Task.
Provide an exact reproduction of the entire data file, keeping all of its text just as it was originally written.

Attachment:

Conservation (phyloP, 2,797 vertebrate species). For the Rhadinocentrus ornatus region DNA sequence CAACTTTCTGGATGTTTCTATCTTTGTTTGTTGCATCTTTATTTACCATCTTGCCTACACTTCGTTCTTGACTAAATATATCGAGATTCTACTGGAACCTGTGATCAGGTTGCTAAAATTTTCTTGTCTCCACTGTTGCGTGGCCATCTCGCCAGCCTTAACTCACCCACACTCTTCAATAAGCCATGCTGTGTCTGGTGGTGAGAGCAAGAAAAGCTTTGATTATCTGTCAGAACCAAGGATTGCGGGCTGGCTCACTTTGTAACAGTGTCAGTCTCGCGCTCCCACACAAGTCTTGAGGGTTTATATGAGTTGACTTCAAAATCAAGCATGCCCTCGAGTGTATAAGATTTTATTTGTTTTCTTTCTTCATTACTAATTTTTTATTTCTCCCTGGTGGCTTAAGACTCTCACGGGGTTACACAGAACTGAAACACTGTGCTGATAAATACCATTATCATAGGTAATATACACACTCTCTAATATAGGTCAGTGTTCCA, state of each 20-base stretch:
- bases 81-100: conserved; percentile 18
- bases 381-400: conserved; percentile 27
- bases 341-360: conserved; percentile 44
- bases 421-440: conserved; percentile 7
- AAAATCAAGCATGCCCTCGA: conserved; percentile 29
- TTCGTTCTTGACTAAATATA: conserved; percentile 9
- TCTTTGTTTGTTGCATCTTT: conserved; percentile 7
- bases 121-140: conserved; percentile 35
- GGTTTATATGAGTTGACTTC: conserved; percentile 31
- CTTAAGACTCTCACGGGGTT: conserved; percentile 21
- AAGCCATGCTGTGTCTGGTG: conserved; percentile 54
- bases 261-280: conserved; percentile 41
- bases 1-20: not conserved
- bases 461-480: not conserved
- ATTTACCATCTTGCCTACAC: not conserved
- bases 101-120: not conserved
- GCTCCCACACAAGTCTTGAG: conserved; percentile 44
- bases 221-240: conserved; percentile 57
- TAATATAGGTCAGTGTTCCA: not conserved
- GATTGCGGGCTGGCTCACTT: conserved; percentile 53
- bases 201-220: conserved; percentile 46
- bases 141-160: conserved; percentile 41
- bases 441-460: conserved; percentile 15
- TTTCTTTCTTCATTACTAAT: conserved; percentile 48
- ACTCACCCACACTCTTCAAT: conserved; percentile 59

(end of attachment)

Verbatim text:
Conservation (phyloP, 2,797 vertebrate species). For the Rhadinocentrus ornatus region DNA sequence CAACTTTCTGGATGTTTCTATCTTTGTTTGTTGCATCTTTATTTACCATCTTGCCTACACTTCGTTCTTGACTAAATATATCGAGATTCTACTGGAACCTGTGATCAGGTTGCTAAAATTTTCTTGTCTCCACTGTTGCGTGGCCATCTCGCCAGCCTTAACTCACCCACACTCTTCAATAAGCCATGCTGTGTCTGGTGGTGAGAGCAAGAAAAGCTTTGATTATCTGTCAGAACCAAGGATTGCGGGCTGGCTCACTTTGTAACAGTGTCAGTCTCGCGCTCCCACACAAGTCTTGAGGGTTTATATGAGTTGACTTCAAAATCAAGCATGCCCTCGAGTGTATAAGATTTTATTTGTTTTCTTTCTTCATTACTAATTTTTTATTTCTCCCTGGTGGCTTAAGACTCTCACGGGGTTACACAGAACTGAAACACTGTGCTGATAAATACCATTATCATAGGTAATATACACACTCTCTAATATAGGTCAGTGTTCCA, state of each 20-base stretch:
- bases 81-100: conserved; percentile 18
- bases 381-400: conserved; percentile 27
- bases 341-360: conserved; percentile 44
- bases 421-440: conserved; percentile 7
- AAAATCAAGCATGCCCTCGA: conserved; percentile 29
- TTCGTTCTTGACTAAATATA: conserved; percentile 9
- TCTTTGTTTGTTGCATCTTT: conserved; percentile 7
- bases 121-140: conserved; percentile 35
- GGTTTATATGAGTTGACTTC: conserved; percentile 31
- CTTAAGACTCTCACGGGGTT: conserved; percentile 21
- AAGCCATGCTGTGTCTGGTG: conserved; percentile 54
- bases 261-280: conserved; percentile 41
- bases 1-20: not conserved
- bases 461-480: not conserved
- ATTTACCATCTTGCCTACAC: not conserved
- bases 101-120: not conserved
- GCTCCCACACAAGTCTTGAG: conserved; percentile 44
- bases 221-240: conserved; percentile 57
- TAATATAGGTCAGTGTTCCA: not conserved
- GATTGCGGGCTGGCTCACTT: conserved; percentile 53
- bases 201-220: conserved; percentile 46
- bases 141-160: conserved; percentile 41
- bases 441-460: conserved; percentile 15
- TTTCTTTCTTCATTACTAAT: conserved; percentile 48
- ACTCACCCACACTCTTCAAT: conserved; percentile 59